As we wrapped up Chapter 3, the authors mentioned that most boundaries (and subsequently boundary issues) start with our lives growing up. In chapter’s 1 & 2, the authors showed us an [example of a boundaryless life and what boundaries are]. In Chapter 3, they spoke about [boundary problems] they’ve seen patterns of as experienced by the people they’ve counseled. Check out those articles first if you’re just joining us.
Boundary development starts surprisingly early, long before we could even comprehend the definition of a boundary. We do however learn by the examples of boundaries displayed towards us and around us. Generally, the healthier the boundaries a parent or caregiver models for a child, the better the chance of the child growing up without boundary problems. Chapter 4 discusses in depth several phases an infant passes through to form the boundaries in their life. For anyone reading this, we’re obviously well past the point where these problems can be prevented. However, understanding these phases will help understand any current boundary problems that we deal with today.
Dr. Cloud & Dr. Townsend explain that for children boundary development starts with events happening from the time they were born. There are phases that the child has to pass through in the first 3 years or so of life. The first phase is called “Bonding”. It is in this phase the foundation of a child’s boundaries and character is laid. To this point, a baby is not aware that it is a separate creation from it’s parents. Without the love and support of God and others who love us, we can’t begin to set boundaries and learn our place in the world. Major problems arise out of a lack of bonding when adults don’t know that they’re loved (from not having that bond and relationship). When we don’t know if the love we have is anchored securely no matter what happens, dealing with boundary violations is limited to 2 poor choices. We can either stand our ground knowing that the relationship may be ended or we can continue to let the other person continue the violation as we grow resentful. The authors sum it up perfectly in saying that “Attachment is the foundation of the soul’s existence. When the foundation is cracked or faulty, boundaries become impossible to develop.”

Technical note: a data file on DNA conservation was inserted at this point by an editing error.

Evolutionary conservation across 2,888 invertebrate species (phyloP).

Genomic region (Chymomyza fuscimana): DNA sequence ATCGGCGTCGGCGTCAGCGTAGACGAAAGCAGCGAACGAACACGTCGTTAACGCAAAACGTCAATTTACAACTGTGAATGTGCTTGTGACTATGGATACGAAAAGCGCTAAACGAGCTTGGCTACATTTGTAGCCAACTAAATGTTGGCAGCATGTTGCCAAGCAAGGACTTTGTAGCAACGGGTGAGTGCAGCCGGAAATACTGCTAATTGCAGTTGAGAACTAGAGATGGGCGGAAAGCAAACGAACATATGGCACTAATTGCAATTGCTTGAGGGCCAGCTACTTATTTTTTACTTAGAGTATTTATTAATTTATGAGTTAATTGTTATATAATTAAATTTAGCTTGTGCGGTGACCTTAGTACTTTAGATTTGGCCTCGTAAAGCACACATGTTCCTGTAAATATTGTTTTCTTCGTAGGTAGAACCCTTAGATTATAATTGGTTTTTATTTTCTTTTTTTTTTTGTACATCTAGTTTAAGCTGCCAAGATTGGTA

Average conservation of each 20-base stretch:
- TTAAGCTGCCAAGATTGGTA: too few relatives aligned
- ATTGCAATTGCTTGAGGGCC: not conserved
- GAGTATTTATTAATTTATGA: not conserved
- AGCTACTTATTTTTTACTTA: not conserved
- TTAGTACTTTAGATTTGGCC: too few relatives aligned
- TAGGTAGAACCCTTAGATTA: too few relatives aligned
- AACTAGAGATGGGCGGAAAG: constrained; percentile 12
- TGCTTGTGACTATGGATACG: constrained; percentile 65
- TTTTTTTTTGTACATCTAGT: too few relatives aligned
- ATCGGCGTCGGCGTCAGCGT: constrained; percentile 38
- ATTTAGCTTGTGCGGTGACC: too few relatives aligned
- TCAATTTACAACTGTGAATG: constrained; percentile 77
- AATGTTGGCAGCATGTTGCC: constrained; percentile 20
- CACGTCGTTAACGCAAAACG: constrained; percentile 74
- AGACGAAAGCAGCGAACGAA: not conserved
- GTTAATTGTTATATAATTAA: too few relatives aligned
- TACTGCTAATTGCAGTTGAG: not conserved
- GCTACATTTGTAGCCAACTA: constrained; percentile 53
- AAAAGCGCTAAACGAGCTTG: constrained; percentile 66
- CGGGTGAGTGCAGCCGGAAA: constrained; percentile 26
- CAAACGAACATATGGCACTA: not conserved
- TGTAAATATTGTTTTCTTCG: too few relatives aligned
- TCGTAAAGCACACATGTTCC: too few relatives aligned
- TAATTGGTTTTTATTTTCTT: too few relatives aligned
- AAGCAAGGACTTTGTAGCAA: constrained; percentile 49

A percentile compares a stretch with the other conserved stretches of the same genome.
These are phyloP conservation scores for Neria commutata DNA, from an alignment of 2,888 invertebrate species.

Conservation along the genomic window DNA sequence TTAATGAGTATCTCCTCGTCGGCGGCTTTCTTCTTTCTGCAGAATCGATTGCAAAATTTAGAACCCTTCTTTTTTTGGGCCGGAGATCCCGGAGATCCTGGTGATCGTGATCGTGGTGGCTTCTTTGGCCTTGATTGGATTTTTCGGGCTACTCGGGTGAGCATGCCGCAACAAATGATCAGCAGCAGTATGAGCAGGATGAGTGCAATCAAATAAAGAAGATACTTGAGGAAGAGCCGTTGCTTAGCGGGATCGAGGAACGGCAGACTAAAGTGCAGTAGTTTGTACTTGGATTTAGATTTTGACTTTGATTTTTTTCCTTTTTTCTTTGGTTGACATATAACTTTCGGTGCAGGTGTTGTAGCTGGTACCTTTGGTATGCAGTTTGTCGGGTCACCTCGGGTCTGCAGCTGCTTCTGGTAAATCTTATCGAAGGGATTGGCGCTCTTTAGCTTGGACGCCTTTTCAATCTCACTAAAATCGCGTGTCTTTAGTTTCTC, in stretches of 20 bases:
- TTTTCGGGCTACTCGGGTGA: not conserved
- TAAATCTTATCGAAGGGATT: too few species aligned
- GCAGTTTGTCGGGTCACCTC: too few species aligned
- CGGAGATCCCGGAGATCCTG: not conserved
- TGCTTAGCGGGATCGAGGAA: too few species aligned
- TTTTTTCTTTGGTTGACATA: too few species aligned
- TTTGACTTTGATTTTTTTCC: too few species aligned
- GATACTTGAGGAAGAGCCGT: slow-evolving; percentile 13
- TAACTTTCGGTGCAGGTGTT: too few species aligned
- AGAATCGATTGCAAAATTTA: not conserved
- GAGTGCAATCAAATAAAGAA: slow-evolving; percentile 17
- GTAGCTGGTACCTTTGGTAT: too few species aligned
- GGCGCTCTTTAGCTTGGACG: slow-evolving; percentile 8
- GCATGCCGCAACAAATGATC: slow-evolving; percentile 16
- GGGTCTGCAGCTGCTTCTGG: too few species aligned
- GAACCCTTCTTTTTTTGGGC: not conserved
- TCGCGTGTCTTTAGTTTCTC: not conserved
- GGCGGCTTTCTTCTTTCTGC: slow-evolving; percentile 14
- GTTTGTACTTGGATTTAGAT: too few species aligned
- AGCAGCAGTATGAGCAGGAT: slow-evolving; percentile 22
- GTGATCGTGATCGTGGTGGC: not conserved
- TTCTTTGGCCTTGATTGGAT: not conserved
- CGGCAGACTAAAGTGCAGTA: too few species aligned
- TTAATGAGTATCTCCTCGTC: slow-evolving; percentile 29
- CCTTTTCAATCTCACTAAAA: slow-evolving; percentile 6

After the child passes through the bonding phase, they’ll do a “180” and distance themselves from their parents in the “Separation and Individuation” phase. All of the closeness that was present in the Bonding phase seems to be left behind and the infant starts to move away from its parents. A boomerang effect takes place during this phase. The infant will start with “hatching” and want to explore away from their parents, but not crawl away too far. There’s still an attachment there. This gives way to “practicing” where the infant can most likely walk and they’ll be walking away from their parent. The warmth and safety of what’s familiar is traded for exploration, discovery and excitement. This lasts for awhile, but eventually reality comes back to them that there is danger out in the world. This is known as “rapprochement” and it’s when the infant comes back to the closeness of their parents although things are different. It’s absolutely vital that the infant proceeds through all of these steps because if not, problems will show up later in life. The goal of getting through all 3 of these steps in this phase comes down to 3 measures of success. First, the infant has the ability to be emotionally attached to other people without melding into them (they’re able to be attached but separate). Second, the infant has the ability to express or say “no” when it’s appropriate without fear of a loss of love. Third, the infant has the ability to receive an answer of “no” from others without withdrawing from them emotionally. So much has to happen in such a little time, but it’s the critical infrastructure that is built and relied upon that moves them into adolescent years and then into adulthood where these boundaries will be tested.